Composting in action

A composting operation in Moncton, N.B.

A years-long effort to build a regional compost facility was unearthed Thursday, as local politicians agreed to spend $50,000 to study the feasibility of such a facility at the Okanagan Falls and Campbell Mountain landfills.

The move came after the Regional District of Okanagan-Similkameen abandoned the effort in 2018 when the previous board rejected two earlier proposed sites based on public opposition: the Summerland landfill and a private property in Marron Valley.

There’s particular interest in the Campbell Mountain option now, though, because a consultant in August recommended the City of Penticton build a new, enclosed compost facility to handle biosolids from its wastewater treatment plant.

The cost of that facility is estimated at $11 million, while the cost of a larger regional facility, which would take everything from residential food scraps to yard waste, was previously projected to cost in the range of $20 to $50 million.

RDOS operations manager Andrew Reeder told the board Thursday it would be possible to build a combined facility to share costs for equipment like odour control, truck scales and the like.

“We believe that there are actually very large economies of scale by working with the City of Penticton lo look at solutions,” said Reeder.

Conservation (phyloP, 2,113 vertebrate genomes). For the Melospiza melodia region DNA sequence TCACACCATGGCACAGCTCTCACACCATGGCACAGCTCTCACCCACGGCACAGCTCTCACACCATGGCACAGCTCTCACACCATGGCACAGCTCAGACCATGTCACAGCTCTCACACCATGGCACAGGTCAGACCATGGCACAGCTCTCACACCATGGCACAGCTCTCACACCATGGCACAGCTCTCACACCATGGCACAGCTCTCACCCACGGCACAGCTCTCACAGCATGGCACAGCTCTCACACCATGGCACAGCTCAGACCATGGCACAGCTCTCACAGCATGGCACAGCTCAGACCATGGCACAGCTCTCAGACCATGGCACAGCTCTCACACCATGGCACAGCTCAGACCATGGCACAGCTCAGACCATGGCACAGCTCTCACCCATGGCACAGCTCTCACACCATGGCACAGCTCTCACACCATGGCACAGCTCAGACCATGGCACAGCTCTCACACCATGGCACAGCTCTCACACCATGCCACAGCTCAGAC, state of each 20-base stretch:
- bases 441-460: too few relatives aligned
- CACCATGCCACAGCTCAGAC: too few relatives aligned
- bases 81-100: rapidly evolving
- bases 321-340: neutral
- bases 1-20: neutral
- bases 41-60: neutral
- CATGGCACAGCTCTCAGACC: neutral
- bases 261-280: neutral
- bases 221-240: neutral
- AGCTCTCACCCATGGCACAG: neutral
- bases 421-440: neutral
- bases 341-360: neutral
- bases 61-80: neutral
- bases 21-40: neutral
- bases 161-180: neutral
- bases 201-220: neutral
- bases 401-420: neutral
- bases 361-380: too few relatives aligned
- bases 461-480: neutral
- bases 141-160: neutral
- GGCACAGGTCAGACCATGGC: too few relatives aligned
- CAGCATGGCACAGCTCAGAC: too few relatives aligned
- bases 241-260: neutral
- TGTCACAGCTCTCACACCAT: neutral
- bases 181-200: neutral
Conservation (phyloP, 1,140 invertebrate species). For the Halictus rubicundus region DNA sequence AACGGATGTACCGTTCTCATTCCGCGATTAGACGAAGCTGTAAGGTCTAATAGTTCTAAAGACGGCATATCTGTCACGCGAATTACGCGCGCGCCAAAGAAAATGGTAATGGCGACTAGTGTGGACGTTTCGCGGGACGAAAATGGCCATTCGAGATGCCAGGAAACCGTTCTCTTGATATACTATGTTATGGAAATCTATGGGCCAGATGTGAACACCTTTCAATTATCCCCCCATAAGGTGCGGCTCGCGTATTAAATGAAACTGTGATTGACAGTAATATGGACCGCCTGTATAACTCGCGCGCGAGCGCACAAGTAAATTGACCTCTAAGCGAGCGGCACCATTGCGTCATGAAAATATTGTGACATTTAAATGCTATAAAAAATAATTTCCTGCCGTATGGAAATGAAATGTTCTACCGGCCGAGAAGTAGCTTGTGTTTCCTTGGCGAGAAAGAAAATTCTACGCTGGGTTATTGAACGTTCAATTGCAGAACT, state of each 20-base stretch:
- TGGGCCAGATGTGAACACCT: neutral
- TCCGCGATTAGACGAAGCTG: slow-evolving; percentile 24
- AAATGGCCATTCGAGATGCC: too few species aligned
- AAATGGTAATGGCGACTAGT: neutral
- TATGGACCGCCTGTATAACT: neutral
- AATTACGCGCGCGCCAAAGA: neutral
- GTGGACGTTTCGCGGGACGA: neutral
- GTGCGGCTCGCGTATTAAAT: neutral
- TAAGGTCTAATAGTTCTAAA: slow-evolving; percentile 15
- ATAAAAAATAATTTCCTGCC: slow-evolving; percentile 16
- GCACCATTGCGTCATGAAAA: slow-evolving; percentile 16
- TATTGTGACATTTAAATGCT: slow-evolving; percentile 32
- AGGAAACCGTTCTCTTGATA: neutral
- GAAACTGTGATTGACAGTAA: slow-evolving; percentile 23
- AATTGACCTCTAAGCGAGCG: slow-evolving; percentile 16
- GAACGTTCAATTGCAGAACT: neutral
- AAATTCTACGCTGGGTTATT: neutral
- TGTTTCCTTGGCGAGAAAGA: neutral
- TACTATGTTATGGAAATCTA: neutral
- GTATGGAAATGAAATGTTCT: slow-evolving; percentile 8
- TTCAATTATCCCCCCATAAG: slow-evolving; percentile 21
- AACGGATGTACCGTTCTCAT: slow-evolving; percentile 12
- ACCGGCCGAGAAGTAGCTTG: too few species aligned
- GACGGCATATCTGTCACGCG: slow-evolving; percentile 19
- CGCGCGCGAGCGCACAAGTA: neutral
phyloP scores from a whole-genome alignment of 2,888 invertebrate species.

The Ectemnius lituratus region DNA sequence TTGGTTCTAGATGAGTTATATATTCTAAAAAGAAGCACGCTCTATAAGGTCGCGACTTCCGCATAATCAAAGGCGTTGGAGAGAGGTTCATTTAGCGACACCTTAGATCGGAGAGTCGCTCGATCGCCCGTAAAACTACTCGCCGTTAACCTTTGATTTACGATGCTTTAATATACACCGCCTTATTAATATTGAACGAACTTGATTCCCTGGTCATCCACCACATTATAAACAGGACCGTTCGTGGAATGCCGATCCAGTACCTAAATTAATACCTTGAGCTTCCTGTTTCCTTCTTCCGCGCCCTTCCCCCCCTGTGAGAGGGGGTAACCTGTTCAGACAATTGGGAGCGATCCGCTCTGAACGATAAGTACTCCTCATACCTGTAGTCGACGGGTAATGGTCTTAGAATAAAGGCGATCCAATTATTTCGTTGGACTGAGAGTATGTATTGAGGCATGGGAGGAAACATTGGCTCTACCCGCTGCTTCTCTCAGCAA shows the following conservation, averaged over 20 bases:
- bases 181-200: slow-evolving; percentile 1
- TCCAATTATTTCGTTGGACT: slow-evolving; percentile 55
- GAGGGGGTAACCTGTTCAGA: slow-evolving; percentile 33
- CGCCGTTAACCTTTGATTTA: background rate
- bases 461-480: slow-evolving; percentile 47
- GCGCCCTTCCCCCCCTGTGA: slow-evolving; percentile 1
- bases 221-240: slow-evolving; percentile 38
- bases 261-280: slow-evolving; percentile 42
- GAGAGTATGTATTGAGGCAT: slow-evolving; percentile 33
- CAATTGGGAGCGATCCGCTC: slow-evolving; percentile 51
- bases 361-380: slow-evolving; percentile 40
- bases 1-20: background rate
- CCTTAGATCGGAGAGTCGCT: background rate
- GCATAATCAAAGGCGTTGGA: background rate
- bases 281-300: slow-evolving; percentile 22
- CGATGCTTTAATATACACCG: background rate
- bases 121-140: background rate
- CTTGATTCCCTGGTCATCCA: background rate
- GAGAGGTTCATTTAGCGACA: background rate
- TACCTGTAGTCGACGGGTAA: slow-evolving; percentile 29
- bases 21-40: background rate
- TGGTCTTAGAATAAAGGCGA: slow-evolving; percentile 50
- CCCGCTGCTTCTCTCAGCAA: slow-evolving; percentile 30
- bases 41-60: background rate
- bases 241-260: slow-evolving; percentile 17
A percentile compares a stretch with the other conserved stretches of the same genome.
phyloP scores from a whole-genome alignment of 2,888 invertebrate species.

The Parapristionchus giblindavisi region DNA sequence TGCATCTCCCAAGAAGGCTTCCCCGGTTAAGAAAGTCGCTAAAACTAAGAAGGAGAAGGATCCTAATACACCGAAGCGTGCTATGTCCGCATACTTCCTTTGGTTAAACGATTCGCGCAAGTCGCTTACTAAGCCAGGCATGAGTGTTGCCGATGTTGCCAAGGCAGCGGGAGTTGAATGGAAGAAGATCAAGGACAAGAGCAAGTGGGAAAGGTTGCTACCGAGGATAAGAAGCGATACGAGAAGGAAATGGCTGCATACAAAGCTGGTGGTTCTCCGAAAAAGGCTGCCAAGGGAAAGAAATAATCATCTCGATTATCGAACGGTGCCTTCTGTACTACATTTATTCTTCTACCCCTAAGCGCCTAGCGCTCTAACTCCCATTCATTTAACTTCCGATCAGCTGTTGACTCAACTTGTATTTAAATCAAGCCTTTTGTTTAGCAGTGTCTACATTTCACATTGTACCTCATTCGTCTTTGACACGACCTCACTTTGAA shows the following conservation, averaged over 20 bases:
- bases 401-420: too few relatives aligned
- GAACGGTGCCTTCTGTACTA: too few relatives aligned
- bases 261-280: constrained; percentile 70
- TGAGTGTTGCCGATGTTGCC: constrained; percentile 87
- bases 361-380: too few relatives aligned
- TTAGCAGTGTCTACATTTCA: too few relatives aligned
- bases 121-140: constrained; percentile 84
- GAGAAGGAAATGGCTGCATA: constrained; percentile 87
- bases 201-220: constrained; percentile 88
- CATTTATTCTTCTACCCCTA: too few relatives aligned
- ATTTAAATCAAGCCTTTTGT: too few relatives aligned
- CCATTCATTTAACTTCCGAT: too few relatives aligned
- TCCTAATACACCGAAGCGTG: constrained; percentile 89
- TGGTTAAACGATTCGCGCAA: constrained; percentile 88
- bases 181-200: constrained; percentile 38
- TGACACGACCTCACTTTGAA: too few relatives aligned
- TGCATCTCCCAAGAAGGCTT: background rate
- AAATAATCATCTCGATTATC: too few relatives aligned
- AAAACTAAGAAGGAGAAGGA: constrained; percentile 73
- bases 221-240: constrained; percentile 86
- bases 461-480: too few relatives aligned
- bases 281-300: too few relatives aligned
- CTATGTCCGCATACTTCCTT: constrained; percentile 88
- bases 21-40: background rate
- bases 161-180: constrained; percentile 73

As envisioned, the facility would serve RDOS Areas B, D, E, F, G, I, plus Penticton.

RDOS chief administrative officer Bill Newell said the organization is also considering another compost facility at the Oliver landfill to serve other parts of the region.

RDOS staff will now work with colleagues at the City of Penticton to make sure the feasibility study meets both local governments’ needs.

While a regional compost facility would cost tens of millions of dollars, it’s expected to pay off by extending the life of local landfills by diverting organic waste, which makes up about 40% of what’s currently being dumped. It would also reduce greenhouse gas emissions from decomposing organic waste that’s buried with regular trash and produce high-quality compost for agricultural use.

As of February 2018, the RDOS estimated it had spent $400,000 studying the concept of a regional compost facility since 2013.